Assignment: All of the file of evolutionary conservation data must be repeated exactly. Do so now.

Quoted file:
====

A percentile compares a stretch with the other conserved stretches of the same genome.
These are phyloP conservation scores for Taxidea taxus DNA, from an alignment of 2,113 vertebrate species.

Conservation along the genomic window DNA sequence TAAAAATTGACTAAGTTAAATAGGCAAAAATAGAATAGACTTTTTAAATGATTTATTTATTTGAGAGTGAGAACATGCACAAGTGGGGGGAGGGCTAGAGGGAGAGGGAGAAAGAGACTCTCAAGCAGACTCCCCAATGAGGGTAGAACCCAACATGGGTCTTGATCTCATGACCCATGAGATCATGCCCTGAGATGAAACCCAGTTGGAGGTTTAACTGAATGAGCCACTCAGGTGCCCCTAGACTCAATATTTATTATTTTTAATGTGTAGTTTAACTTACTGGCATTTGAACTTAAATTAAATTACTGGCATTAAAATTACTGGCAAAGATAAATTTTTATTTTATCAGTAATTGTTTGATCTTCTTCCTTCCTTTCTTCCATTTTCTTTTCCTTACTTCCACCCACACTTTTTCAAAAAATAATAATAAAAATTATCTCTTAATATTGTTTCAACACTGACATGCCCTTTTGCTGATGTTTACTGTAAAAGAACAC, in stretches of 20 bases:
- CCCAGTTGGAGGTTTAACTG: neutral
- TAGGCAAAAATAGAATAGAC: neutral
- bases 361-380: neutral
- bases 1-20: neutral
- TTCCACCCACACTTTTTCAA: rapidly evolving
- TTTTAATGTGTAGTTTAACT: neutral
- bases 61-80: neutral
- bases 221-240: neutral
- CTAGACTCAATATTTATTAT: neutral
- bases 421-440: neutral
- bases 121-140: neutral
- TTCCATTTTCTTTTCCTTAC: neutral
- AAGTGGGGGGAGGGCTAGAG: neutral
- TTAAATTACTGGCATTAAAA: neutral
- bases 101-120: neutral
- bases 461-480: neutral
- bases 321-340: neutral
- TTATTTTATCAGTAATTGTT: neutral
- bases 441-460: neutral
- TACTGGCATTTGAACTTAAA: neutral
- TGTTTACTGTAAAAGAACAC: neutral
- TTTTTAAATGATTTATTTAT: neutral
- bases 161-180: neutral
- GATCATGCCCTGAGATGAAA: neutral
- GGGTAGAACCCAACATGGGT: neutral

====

A percentile compares a stretch with the other conserved stretches of the same genome.
These are phyloP conservation scores for Taxidea taxus DNA, from an alignment of 2,113 vertebrate species.

Conservation along the genomic window DNA sequence TAAAAATTGACTAAGTTAAATAGGCAAAAATAGAATAGACTTTTTAAATGATTTATTTATTTGAGAGTGAGAACATGCACAAGTGGGGGGAGGGCTAGAGGGAGAGGGAGAAAGAGACTCTCAAGCAGACTCCCCAATGAGGGTAGAACCCAACATGGGTCTTGATCTCATGACCCATGAGATCATGCCCTGAGATGAAACCCAGTTGGAGGTTTAACTGAATGAGCCACTCAGGTGCCCCTAGACTCAATATTTATTATTTTTAATGTGTAGTTTAACTTACTGGCATTTGAACTTAAATTAAATTACTGGCATTAAAATTACTGGCAAAGATAAATTTTTATTTTATCAGTAATTGTTTGATCTTCTTCCTTCCTTTCTTCCATTTTCTTTTCCTTACTTCCACCCACACTTTTTCAAAAAATAATAATAAAAATTATCTCTTAATATTGTTTCAACACTGACATGCCCTTTTGCTGATGTTTACTGTAAAAGAACAC, in stretches of 20 bases:
- CCCAGTTGGAGGTTTAACTG: neutral
- TAGGCAAAAATAGAATAGAC: neutral
- bases 361-380: neutral
- bases 1-20: neutral
- TTCCACCCACACTTTTTCAA: rapidly evolving
- TTTTAATGTGTAGTTTAACT: neutral
- bases 61-80: neutral
- bases 221-240: neutral
- CTAGACTCAATATTTATTAT: neutral
- bases 421-440: neutral
- bases 121-140: neutral
- TTCCATTTTCTTTTCCTTAC: neutral
- AAGTGGGGGGAGGGCTAGAG: neutral
- TTAAATTACTGGCATTAAAA: neutral
- bases 101-120: neutral
- bases 461-480: neutral
- bases 321-340: neutral
- TTATTTTATCAGTAATTGTT: neutral
- bases 441-460: neutral
- TACTGGCATTTGAACTTAAA: neutral
- TGTTTACTGTAAAAGAACAC: neutral
- TTTTTAAATGATTTATTTAT: neutral
- bases 161-180: neutral
- GATCATGCCCTGAGATGAAA: neutral
- GGGTAGAACCCAACATGGGT: neutral